A platformer game with short playtime and bland levels. It feels too similar to other games while offering less content.
Release date: 17 Aug, 2020
Obsolete lets you experience a monochrome world with no purpose. You’ll travel around the area, dodging all obstacles along the way, to find out what’s happening to the world.
The game looks detailed while not being detailed at the same time. It uses basic shapes to shape its environment with additional details such as bricks and grasses to make it more unique. The use of monochromatic color also fits well with the story theme, which I won’t spoil due to obvious reasons. However, some obstacles such as spikes and jumping pads are not obvious enough – the spikes might not be noticeable to some people due to their dim color and the jumping pads look too similar to other platforms.
The story only serves as an extra for the game. Short notes are scattered throughout the levels to give you an idea of what’s happening to the world. The game has an ending scene, but it was confusing since it never tells us what the character was doing. The story will be clearer if you read the extra notes although it’s still lacking details and feel unpolished as a whole.
Just like any other platformer games, your goal is to avoid any obstacles and reach the exit. Short and simple tutorials are provided at the first level, which acts as an introductory level in the game. Levels are easy in the beginning, to the point that there isn’t anything you need to do except for walking and pushing blocks. It makes the first few levels to be boring, especially with the slow walking speed.
Levels will progressively become harder that you need to time your jump to clear them. Although the difficulty is still manageable, checkpoints are available most of the time, allowing you to retry the area again in case you failed. However, they need to be activated manually before you can use them.
Some levels have more than one exit, ruining the intended experience of the harder path. Secrets, which are available at some levels, will also lead to an alternative exit. However, these exits tend to be easier than the intended path, even skipping the harder routes in the level. While it might take some time to find these hidden paths, it makes the harder routes to be used less due to its difficulty.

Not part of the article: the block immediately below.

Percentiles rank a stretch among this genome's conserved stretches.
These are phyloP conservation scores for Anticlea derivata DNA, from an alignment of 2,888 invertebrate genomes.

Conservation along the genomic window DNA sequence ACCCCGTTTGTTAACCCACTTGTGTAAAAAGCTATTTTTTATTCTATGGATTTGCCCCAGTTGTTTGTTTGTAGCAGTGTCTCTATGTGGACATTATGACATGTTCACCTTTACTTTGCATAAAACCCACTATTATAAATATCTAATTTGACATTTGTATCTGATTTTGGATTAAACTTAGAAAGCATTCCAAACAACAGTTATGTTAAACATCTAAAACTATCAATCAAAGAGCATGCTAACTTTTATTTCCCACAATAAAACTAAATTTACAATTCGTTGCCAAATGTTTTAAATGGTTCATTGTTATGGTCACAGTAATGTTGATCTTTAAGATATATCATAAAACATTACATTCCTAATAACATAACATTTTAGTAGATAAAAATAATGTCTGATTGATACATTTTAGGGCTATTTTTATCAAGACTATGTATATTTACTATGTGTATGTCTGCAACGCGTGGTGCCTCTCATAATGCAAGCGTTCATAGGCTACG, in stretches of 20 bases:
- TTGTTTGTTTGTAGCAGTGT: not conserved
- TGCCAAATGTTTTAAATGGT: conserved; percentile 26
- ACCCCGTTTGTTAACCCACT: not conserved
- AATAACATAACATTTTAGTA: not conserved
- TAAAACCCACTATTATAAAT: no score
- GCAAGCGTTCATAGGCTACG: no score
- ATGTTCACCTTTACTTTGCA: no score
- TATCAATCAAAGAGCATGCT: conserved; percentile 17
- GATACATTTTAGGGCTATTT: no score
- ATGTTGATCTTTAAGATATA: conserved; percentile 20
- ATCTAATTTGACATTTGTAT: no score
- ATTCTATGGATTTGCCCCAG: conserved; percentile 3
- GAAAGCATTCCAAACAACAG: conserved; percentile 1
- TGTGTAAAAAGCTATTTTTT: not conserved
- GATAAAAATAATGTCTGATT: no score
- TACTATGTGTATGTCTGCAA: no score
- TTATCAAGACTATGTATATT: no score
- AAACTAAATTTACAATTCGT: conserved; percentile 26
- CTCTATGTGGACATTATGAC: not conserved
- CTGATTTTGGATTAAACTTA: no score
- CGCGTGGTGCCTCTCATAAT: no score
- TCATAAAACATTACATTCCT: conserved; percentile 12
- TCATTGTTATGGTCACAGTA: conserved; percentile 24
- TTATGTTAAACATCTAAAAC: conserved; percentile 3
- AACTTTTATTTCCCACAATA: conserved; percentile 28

Length and Difficulty
I finished the game in 35 minutes and spent 18 more minutes retrieving all secrets. The rest of my playtime was spent obtaining an achievement where you had to finish the game without dying. It took me several tries to beat it, mostly because some levels require you to get used to dodging several cannon bullets that are shot at you. While it wasn’t that hard once you get used to it, it’s still annoying to redo everything from scratch if you die – I felt like there is no reason to add this achievement except for extending the game’s playtime.
The slow, unskippable animation when you start the game takes a lot of my time when I was trying to get the no death achievement.
Intel Core i5-9300H 2.40GHz, 8GB RAM, NVIDIA GeForce GTX 1650
The game feels more like a flash game with its simple visual and straightforward gameplay. However, the short playtime makes the game feel more like a demo than an actual game. Although I didn’t particularly dislike the game, I didn’t feel anything good about the game either, which I find important in short games like this. Adding more challenging levels might work better to add more spice to the game, although I’m not sure whether it will be enjoyable or not with the game having a no death run achievement. Since you can get better quality games with the same price range such as LIMBO on sale, I think it’s better not to recommend the game as of now.